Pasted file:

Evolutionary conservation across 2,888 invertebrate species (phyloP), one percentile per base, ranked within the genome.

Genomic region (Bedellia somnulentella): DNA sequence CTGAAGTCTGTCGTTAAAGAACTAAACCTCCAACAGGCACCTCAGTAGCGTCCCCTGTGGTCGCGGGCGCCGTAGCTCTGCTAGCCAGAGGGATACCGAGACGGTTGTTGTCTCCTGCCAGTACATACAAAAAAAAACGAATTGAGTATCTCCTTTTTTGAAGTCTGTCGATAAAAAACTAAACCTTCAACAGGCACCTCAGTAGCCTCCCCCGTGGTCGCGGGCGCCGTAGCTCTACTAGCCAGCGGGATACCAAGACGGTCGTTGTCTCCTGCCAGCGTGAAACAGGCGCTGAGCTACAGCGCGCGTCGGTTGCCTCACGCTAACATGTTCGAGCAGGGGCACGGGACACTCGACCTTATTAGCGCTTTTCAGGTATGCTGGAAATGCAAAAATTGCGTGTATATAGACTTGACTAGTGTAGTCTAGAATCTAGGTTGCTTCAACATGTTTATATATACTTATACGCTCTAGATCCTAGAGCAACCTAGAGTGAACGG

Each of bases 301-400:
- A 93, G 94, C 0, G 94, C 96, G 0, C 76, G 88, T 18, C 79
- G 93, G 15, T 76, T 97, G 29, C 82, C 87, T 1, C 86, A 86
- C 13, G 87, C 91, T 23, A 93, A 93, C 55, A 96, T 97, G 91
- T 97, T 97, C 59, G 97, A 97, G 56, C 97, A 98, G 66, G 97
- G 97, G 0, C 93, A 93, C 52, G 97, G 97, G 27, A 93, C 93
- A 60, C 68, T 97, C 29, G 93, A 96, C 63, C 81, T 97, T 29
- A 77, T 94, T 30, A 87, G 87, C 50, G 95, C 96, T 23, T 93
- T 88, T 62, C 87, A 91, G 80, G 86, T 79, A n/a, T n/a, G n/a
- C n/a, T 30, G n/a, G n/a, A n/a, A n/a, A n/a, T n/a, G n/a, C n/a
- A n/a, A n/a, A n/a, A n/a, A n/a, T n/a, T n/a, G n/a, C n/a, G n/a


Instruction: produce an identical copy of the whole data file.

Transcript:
Evolutionary conservation across 2,888 invertebrate species (phyloP), one percentile per base, ranked within the genome.

Genomic region (Bedellia somnulentella): DNA sequence CTGAAGTCTGTCGTTAAAGAACTAAACCTCCAACAGGCACCTCAGTAGCGTCCCCTGTGGTCGCGGGCGCCGTAGCTCTGCTAGCCAGAGGGATACCGAGACGGTTGTTGTCTCCTGCCAGTACATACAAAAAAAAACGAATTGAGTATCTCCTTTTTTGAAGTCTGTCGATAAAAAACTAAACCTTCAACAGGCACCTCAGTAGCCTCCCCCGTGGTCGCGGGCGCCGTAGCTCTACTAGCCAGCGGGATACCAAGACGGTCGTTGTCTCCTGCCAGCGTGAAACAGGCGCTGAGCTACAGCGCGCGTCGGTTGCCTCACGCTAACATGTTCGAGCAGGGGCACGGGACACTCGACCTTATTAGCGCTTTTCAGGTATGCTGGAAATGCAAAAATTGCGTGTATATAGACTTGACTAGTGTAGTCTAGAATCTAGGTTGCTTCAACATGTTTATATATACTTATACGCTCTAGATCCTAGAGCAACCTAGAGTGAACGG

Each of bases 301-400:
- A 93, G 94, C 0, G 94, C 96, G 0, C 76, G 88, T 18, C 79
- G 93, G 15, T 76, T 97, G 29, C 82, C 87, T 1, C 86, A 86
- C 13, G 87, C 91, T 23, A 93, A 93, C 55, A 96, T 97, G 91
- T 97, T 97, C 59, G 97, A 97, G 56, C 97, A 98, G 66, G 97
- G 97, G 0, C 93, A 93, C 52, G 97, G 97, G 27, A 93, C 93
- A 60, C 68, T 97, C 29, G 93, A 96, C 63, C 81, T 97, T 29
- A 77, T 94, T 30, A 87, G 87, C 50, G 95, C 96, T 23, T 93
- T 88, T 62, C 87, A 91, G 80, G 86, T 79, A n/a, T n/a, G n/a
- C n/a, T 30, G n/a, G n/a, A n/a, A n/a, A n/a, T n/a, G n/a, C n/a
- A n/a, A n/a, A n/a, A n/a, A n/a, T n/a, T n/a, G n/a, C n/a, G n/a